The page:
An interesting site by Straterra about coal.
The burning of fossil fuels is driving climate change. All of us – collectively, globally, including the coal industry – face the challenge of reducing CO2 emissions to stabilise average surface temperatures, as agreed by 195 countries (including New Zealand) in Paris in late 2015.
That’s the problem definition. How to do this is the hard part.
Fossil fuels currently provide 78% of global primary energy. Fossil fuels, including coal, remain the fuel of choice for many developed countries, and for developing countries where priorities are clearly aimed at raising standards of living rather than environmental cost.
Straterra, the industry association representing New Zealand’s minerals and mining sector, has created Let’s Talk About Coal to contribute to an informed debate on how we respond to climate change by reducing the effects of fossil fuel use in New Zealand, and globally.
This is the problem. Coal use does have to decline over time, but you can’t just turn off 78% of the world’s primary energy overnight.
Over the past 30 years, at least 650 million people have been lifted out of energy poverty, mostly in China where most are now connected to a largely coal-generated grid.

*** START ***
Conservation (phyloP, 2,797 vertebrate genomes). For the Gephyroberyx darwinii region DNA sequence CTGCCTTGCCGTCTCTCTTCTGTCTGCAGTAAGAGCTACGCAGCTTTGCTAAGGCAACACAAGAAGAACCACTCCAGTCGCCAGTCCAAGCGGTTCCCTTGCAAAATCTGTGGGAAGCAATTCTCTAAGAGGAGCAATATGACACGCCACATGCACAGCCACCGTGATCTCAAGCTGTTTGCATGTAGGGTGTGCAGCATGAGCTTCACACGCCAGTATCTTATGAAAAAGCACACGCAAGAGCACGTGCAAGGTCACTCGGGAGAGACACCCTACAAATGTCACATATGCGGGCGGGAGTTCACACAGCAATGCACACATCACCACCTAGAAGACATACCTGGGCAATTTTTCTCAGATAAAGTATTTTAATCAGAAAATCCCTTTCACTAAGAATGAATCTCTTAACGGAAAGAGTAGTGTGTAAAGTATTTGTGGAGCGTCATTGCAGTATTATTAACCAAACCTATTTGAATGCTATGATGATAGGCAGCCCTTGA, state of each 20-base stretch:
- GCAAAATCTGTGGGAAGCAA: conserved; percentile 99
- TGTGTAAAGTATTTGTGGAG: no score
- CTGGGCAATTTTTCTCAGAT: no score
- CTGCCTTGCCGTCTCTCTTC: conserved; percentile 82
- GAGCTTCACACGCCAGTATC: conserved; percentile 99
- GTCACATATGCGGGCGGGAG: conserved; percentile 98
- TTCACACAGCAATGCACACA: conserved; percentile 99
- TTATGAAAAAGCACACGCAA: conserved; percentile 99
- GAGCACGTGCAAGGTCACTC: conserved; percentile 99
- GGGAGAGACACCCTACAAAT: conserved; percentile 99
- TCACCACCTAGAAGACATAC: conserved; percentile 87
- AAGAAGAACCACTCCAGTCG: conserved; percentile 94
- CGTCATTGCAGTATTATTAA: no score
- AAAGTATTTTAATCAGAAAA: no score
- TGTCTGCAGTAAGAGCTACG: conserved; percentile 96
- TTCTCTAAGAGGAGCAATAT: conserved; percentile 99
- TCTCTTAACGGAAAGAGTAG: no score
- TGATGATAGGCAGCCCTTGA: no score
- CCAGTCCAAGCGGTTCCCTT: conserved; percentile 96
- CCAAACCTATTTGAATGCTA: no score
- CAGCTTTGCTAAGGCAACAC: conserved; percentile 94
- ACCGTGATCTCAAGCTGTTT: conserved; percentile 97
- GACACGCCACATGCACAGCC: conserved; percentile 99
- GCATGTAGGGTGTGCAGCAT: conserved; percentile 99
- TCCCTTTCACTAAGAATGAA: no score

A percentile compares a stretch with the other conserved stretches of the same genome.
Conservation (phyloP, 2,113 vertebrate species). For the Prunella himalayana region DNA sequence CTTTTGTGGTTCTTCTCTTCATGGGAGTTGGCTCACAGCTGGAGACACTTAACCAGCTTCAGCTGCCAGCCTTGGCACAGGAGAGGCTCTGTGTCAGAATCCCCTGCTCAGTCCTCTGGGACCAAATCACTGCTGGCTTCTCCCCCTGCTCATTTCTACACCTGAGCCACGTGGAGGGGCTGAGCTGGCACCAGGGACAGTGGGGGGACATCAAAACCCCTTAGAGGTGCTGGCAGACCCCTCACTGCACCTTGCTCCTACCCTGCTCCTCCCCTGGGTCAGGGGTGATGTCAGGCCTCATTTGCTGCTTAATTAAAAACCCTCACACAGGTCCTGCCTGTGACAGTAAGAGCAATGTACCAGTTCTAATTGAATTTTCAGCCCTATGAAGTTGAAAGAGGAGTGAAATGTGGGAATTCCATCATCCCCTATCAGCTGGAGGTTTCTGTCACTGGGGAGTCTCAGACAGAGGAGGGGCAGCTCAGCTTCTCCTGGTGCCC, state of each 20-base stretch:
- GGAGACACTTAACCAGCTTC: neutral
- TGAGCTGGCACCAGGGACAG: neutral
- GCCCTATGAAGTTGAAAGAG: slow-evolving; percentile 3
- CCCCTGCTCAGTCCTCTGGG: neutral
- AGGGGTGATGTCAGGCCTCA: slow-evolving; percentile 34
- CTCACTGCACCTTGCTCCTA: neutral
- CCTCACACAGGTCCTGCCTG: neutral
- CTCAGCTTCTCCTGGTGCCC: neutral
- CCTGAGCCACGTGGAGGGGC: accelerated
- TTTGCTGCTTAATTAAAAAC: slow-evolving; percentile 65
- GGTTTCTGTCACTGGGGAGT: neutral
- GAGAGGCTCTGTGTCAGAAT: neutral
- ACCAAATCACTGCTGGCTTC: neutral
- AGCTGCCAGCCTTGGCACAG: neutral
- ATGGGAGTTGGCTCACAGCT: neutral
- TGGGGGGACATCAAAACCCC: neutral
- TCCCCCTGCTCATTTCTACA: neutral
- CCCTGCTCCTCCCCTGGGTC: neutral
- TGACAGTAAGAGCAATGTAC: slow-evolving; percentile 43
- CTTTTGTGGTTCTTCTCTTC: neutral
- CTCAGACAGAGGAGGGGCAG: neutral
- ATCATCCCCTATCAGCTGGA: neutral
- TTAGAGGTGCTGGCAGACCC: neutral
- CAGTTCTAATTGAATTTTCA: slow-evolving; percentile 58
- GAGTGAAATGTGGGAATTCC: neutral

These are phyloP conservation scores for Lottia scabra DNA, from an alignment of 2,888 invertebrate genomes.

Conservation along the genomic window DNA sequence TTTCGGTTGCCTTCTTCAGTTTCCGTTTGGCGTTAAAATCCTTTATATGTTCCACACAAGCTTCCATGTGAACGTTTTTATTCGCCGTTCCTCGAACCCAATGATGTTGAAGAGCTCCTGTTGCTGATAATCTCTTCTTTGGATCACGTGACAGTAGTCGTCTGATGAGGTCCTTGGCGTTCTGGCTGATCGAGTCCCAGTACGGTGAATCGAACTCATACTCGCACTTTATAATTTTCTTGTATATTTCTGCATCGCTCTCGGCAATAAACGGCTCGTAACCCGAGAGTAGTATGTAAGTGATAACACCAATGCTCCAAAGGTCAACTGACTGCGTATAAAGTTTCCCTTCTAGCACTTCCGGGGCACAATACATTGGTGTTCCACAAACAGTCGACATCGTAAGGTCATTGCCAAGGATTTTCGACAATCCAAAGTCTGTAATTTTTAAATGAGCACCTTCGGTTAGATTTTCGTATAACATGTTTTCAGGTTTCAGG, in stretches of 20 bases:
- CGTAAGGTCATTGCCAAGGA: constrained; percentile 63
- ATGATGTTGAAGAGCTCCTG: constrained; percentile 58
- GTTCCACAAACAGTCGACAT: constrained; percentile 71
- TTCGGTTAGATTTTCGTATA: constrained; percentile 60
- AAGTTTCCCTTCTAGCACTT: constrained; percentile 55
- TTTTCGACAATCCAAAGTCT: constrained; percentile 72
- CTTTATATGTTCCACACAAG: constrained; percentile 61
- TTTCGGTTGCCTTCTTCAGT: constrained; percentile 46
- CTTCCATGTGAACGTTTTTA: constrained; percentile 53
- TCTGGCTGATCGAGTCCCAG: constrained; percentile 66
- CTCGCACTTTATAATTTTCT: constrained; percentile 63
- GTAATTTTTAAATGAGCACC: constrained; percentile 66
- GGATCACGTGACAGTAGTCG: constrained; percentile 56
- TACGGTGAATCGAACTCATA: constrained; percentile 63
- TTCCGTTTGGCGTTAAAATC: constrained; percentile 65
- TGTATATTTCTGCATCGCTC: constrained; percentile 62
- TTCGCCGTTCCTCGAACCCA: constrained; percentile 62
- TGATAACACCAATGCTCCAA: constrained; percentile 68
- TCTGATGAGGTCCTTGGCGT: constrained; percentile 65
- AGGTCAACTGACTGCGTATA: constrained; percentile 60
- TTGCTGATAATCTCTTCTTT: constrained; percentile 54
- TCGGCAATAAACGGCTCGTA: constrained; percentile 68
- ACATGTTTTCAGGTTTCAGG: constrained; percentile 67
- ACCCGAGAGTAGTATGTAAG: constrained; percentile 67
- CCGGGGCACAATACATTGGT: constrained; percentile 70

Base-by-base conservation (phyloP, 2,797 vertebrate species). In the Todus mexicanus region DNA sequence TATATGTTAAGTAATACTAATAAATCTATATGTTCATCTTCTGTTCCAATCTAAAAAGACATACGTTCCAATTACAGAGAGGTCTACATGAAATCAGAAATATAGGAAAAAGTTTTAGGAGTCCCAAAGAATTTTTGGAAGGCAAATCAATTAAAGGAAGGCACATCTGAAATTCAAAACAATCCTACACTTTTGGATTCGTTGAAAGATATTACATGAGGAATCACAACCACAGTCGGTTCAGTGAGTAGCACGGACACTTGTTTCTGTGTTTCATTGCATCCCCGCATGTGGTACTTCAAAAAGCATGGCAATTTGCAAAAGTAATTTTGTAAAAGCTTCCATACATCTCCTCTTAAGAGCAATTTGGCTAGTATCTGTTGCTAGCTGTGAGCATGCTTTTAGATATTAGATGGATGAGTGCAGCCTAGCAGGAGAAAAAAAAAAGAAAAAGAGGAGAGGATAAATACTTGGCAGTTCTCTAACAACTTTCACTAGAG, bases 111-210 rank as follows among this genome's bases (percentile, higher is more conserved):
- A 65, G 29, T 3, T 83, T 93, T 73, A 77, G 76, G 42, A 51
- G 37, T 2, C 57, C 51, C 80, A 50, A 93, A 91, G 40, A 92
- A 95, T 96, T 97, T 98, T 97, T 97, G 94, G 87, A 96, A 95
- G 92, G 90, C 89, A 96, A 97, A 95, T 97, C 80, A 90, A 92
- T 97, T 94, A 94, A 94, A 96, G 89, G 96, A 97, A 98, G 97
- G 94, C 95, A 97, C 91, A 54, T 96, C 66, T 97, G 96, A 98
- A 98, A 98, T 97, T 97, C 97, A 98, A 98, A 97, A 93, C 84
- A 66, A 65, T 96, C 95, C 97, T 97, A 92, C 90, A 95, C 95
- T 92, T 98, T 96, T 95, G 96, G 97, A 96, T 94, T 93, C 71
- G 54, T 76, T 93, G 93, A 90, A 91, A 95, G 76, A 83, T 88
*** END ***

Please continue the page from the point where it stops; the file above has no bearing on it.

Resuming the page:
In the words of World Bank Vice President Rachel Kyte: “Access to energy is absolutely fundamental in the struggle against poverty. It is energy that lights the lamp that lets you do your homework, that keeps the heat on in a hospital, that lights the small businesses where most people work. Without energy, there is no economic growth, there is no dynamism.”
The developed world can transition to renewables reasonably easily, as NZ has. But the developing world has a far tougher challenge.
Also of interest is how much coal is needed to make everyday products:
- 1100 kgs of coal to make one tonne of steel
- 1800 kgs of coal to make one tonne of tomatoes
- 1.5 kgs of coal to make one leg of beer
- 310 kgs of coal to make one tonne of salt
- 160 kgs of coal to make one tonne of cement